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Money and credit - Ivanov V.M.


11.1. The essence of modern inflation

The term " inflation " (from lat. Inflatio) means bloating. Indeed, the financing of government spending (for example, during periods of extreme economic development during wars, revolutions) through paper money issues with the termination of banknote exchanges led to a “bloating” of money circulation and the depreciation of paper money.

Inflation was characteristic of Russia (1869-1895), the United States during the war of independence (1775-1783) and the civil war (1861-1865), England during the war with Napoleon (beginning of the XIX century. ), France - during the French Revolution (17891791).

Inflation reached a particularly high rate in Germany after the First World War, when in the autumn of 1923 the money supply in circulation reached 496 quintillion marks and the currency depreciated a trillion times. As you can see, inflation is not a product of modernity, it has occurred in the past.

Modern inflation has a number of features. If earlier it had a local character, now it is ubiquitous, global. Previously, inflation spanned a greater or lesser period, that is, it had a periodic character, but now it is chronic. Modern inflation is influenced by two groups of factors: monetary and non-monetary.

Monetary factors include the excess of monetary demand over product supply, as a result of which there is a violation of the requirements of the law of monetary circulation.

Non-monetary factors lead to an initial increase in the costs and prices of goods, supported by the subsequent pulling up of the money supply to their increased level.

In fact, both groups of factors interact, causing price increases for goods or services or inflation.

Depending on the prevalence of factors of a particular group, two types of inflation are distinguished: demand and costs.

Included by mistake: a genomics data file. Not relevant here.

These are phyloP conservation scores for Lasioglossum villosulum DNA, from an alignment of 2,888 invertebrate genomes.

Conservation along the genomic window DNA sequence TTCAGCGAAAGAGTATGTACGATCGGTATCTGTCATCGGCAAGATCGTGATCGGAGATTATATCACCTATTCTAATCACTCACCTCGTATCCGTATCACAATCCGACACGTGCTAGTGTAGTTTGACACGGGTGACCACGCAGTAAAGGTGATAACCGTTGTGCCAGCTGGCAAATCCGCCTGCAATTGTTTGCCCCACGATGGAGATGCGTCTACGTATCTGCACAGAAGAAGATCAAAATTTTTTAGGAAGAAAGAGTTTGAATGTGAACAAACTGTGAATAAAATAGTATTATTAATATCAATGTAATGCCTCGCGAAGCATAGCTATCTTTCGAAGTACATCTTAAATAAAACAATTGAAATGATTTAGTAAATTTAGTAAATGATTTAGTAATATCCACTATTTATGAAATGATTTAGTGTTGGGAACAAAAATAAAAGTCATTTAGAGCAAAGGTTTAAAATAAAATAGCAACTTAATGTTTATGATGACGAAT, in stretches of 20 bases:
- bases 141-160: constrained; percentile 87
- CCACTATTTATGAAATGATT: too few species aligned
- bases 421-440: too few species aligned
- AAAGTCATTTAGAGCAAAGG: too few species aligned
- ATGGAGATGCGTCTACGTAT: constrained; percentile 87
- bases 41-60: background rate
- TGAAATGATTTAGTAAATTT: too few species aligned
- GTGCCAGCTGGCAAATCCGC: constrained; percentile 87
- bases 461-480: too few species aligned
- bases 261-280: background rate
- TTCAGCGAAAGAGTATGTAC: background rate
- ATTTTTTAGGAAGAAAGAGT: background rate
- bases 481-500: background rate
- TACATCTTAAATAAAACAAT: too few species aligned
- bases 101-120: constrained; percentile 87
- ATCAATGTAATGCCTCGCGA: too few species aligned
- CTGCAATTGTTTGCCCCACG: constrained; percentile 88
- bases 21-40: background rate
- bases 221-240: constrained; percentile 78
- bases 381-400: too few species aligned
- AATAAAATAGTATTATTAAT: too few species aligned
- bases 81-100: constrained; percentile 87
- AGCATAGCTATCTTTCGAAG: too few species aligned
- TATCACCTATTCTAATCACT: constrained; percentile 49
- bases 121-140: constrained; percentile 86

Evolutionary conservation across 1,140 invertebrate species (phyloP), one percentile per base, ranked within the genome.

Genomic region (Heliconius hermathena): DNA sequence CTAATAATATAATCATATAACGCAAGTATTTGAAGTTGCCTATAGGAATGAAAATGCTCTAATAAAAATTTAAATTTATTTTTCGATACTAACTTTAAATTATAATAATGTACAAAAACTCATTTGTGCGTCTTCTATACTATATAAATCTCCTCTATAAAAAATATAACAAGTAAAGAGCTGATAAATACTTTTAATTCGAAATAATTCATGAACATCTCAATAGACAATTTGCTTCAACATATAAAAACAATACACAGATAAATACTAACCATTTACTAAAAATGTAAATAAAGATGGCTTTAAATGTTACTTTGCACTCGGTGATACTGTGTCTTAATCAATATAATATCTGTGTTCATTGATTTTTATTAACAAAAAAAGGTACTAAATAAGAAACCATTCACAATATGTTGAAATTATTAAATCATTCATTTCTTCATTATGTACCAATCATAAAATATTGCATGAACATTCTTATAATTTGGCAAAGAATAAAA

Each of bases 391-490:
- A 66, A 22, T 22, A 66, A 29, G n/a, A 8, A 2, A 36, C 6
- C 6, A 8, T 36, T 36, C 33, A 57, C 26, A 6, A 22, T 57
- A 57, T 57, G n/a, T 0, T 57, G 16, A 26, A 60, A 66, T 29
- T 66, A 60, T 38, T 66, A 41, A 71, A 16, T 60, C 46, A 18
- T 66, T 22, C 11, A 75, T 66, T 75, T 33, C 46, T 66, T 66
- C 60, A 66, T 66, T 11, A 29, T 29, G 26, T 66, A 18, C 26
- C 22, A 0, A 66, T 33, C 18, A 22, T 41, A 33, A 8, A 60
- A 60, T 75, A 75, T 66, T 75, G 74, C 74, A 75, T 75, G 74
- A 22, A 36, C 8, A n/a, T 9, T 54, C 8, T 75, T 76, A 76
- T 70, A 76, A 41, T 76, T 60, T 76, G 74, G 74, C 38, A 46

Demand inflation is caused by such monetary factors:

• militarization of the economy and growth of military spending. Military equipment is becoming less and less adapted for use in civilian sectors, as a result of which the monetary equivalent opposing military equipment turns into a factor unnecessary for circulation;

• state budget deficit and domestic debt. The deficit is covered by placing government loans on the money market (typical for the United States) or by using an additional issue of non-exchangeable banknotes of the National Bank (in Ukraine);

• credit expansion of banks;

imported inflation . This is the issue of national currency in excess of the needs of trade in the purchase of foreign currency by countries with an active balance of payments;

• excessive investment in heavy industry. At the same time, elements of production capital are constantly extracted from the market, in exchange for which an additional cash equivalent comes into circulation.

Cost inflation is characterized by the impact of non-monetary factors on pricing processes:

• leadership in prices, observed from the mid-60s to 1973, when large companies in industries, when setting and changing prices, were guided by prices set by leading companies, that is, the largest producers in the industry or within the local-territorial the market;

• a decrease in the growth of labor productivity and a drop in production. Such phenomena are characteristic of the second half of the 70s. For example, if the US economy has an average annual rate of labor productivity in 1961-1973. amounted to 2.3%, then in 1974-1980. - 0.2%, and in industry - 3.5 and 0.1%, respectively. Similar processes were characteristic of other industrialized countries. The decisive role in slowing down the growth of labor productivity was played by the deterioration of the general conditions of reproduction caused by both cyclical and structural crises;

• increased importance of the service sector. It is characterized, on the one hand, by a slower increase in labor productivity in the services sector compared with the branches of material production, and on the other hand, by a large share of wages in the total costs of production. A sharp increase in demand for products in the service sector in the second half of the 60s and the beginning of the 70s stimulated its appreciable rise in price: in industrialized countries the rise in prices for services was 1.5-2 times higher than the increase in prices for basic goods;

• accelerating the growth of costs and especially wages per unit of output. The economic power of workers, the activity of trade unions do not allow large companies to reduce wage growth to the level of slower growth in labor productivity;

• energy crisis. In the 70s it caused a significant rise in price of oil and other energy resources. As a result, while in the 60s the average annual increase in world prices for the products of industrialized countries was only 1.5%, in the 70s it was more than 12%.

In general, the dynamics of consumer prices in industrialized countries is characterized by the fact that the growth rate of consumer prices systematically overtakes the growth rate of GNP, which indicates the presence of inflationary processes.